Although summer has also traditionally been a time for students low-performing high school students to come in and make up lost or failed credits to still graduate on time, schools have then more recently used the summer as an opportunity to offer “enrichment” activities and resources on top of what students might receive during the regular school year, said Todd Goodson, an assistant dean at Kansas State University’s College of Education.
“At its best, summer learning offers young people the opportunity to explore areas of interest,” Goodson said. “Historically, we think of summer school in terms of remedial education, something targeting students’ academic areas of concern. While that is important, summer can also be a time to address students’ strengths. As adults looking back on our experiences, often some of our most powerful learning happened during the summer.”
At Topeka USD 501, the district about four years ago began a concerted push to expand its enrichment opportunities over the summer, especially recognizing that some of the district’s students, who disproportionately come from lower-income backgrounds, might not have the same kind of summer opportunities other students’ families may be able to provide for them.
Superintendent Tiffany Anderson said the district’s approach is with a vision for making those summer activities as fulfilling and engaging as possible for students, with offerings such as basketball camp, swimming, art or maybe even cooking.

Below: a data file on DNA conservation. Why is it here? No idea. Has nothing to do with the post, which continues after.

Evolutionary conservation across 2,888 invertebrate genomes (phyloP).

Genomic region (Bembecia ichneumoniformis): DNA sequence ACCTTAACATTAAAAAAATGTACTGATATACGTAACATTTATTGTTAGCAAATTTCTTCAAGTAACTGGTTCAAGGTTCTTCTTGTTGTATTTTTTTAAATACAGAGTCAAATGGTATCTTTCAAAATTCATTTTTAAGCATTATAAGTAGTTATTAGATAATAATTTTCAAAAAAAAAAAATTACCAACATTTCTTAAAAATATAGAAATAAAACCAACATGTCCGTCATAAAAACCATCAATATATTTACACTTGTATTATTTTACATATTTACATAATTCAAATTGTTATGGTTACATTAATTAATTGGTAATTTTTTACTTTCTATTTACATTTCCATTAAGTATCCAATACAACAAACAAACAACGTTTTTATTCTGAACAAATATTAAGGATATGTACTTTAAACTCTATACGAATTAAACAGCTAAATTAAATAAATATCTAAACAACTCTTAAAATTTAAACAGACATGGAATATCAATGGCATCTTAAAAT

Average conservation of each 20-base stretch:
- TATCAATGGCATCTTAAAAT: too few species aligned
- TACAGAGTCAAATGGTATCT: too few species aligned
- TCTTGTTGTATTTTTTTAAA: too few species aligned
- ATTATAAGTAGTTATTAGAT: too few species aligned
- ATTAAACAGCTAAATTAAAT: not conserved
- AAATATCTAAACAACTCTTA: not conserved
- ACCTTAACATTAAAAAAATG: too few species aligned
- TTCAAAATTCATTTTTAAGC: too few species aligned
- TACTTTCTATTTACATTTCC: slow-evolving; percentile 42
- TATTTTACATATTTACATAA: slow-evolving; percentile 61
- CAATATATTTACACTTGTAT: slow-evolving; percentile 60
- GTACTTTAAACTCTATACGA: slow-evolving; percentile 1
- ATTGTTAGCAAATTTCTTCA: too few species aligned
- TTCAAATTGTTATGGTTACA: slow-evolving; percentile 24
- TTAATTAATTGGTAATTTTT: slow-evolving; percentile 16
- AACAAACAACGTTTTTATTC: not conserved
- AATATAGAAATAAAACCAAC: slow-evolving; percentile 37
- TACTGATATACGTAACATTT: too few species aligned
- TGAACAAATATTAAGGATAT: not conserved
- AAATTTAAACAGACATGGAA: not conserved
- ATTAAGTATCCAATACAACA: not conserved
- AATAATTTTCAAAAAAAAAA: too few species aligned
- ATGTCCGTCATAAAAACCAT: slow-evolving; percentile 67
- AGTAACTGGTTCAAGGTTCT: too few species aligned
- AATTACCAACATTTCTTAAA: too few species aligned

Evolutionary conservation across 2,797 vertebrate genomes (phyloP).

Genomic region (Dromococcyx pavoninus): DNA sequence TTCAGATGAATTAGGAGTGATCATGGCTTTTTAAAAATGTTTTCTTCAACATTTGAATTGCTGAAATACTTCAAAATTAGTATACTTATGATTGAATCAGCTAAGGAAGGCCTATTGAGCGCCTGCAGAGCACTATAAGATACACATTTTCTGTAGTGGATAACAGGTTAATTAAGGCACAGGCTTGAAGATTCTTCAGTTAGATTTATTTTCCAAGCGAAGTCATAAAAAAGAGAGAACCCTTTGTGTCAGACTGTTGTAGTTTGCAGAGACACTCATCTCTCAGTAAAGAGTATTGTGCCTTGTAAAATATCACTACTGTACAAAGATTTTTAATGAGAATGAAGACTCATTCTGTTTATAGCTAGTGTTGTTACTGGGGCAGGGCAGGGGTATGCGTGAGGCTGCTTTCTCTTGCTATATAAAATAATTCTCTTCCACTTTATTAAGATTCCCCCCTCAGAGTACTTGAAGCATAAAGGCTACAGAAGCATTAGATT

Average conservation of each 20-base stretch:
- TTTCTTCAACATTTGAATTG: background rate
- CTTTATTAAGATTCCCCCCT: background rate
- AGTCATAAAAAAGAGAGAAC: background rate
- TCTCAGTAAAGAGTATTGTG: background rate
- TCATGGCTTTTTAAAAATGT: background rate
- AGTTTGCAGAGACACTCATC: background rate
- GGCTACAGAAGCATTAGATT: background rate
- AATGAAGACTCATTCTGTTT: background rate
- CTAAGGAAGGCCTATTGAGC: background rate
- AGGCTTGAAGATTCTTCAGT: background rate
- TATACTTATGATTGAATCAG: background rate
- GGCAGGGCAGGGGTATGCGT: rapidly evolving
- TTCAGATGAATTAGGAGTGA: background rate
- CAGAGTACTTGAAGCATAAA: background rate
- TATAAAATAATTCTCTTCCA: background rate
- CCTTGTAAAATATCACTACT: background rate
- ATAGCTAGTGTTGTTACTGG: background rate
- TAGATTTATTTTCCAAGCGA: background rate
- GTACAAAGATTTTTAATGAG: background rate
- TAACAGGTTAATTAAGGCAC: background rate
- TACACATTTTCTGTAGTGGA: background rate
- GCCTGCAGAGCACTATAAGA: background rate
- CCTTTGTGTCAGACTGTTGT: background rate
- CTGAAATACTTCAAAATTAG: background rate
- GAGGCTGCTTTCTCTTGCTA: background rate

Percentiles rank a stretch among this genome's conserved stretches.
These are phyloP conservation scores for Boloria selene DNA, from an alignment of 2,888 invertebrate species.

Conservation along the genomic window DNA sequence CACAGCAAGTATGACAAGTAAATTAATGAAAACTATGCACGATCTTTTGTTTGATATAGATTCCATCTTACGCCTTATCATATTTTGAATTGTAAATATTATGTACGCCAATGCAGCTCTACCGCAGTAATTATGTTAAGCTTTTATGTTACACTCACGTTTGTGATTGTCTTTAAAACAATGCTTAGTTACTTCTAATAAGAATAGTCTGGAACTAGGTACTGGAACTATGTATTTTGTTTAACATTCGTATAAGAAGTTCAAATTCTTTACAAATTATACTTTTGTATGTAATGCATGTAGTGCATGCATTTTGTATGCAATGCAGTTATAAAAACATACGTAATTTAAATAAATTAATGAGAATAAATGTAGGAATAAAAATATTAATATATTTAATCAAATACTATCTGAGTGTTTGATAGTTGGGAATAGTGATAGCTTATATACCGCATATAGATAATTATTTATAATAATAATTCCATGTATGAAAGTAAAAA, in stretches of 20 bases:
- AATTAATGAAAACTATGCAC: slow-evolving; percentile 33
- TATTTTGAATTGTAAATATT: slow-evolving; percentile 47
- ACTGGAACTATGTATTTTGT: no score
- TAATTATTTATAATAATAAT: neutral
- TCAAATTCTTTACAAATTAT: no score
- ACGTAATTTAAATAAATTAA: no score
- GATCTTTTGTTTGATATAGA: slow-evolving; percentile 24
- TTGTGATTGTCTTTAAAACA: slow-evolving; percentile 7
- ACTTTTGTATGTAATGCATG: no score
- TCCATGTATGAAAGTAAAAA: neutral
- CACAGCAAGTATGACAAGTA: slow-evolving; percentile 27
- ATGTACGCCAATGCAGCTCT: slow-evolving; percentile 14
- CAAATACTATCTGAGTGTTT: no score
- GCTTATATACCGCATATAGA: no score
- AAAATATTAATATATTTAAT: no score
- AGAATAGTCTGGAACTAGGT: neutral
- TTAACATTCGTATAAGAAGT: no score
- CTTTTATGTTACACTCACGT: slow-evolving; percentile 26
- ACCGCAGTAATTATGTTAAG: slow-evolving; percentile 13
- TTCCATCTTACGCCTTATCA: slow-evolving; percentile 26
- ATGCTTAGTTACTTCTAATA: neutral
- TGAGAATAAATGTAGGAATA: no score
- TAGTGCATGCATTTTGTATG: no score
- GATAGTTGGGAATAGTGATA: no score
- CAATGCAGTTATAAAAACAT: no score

“It’s an opportunity for continued academic rigor,” Anderson said. “Some students use it to get a head start. We have a lot of students who will take high school credit courses over the summer to get a head start. We also have students who use it as a chance for a refresher or to get some help. But I wouldn’t say that the majority of it is necessarily remedial.”
In nearby Seaman USD 345, director of secondary education Danira Fernandez-Flores says it’s also about building social and cultural capital.
The district’s summer enrichment has also ramped up in the last few years, and particularly in summer 2020 as USD 345 sought to address the gaps caused by the sudden shift to online learning earlier in the spring, she said.
For some students, those summer enrichment activities are a close enough approximation to the kind of experiences wealthier or more able families might experience, Fernandez-Flores said.
“A summer experience, for some of our students, is a learning experience, when their parents can take them to another state, or to a museum or a national park,” she said. “We have students who don’t have access to that type of summer experience, so being with us in our schools in enriching activities and environments will help them also develop that social and cultural capital that they may not have access to otherwise.”
Unlike some other Topeka-area districts, Seaman USD 345 has offered in-person learning to elementary students for most of the school year.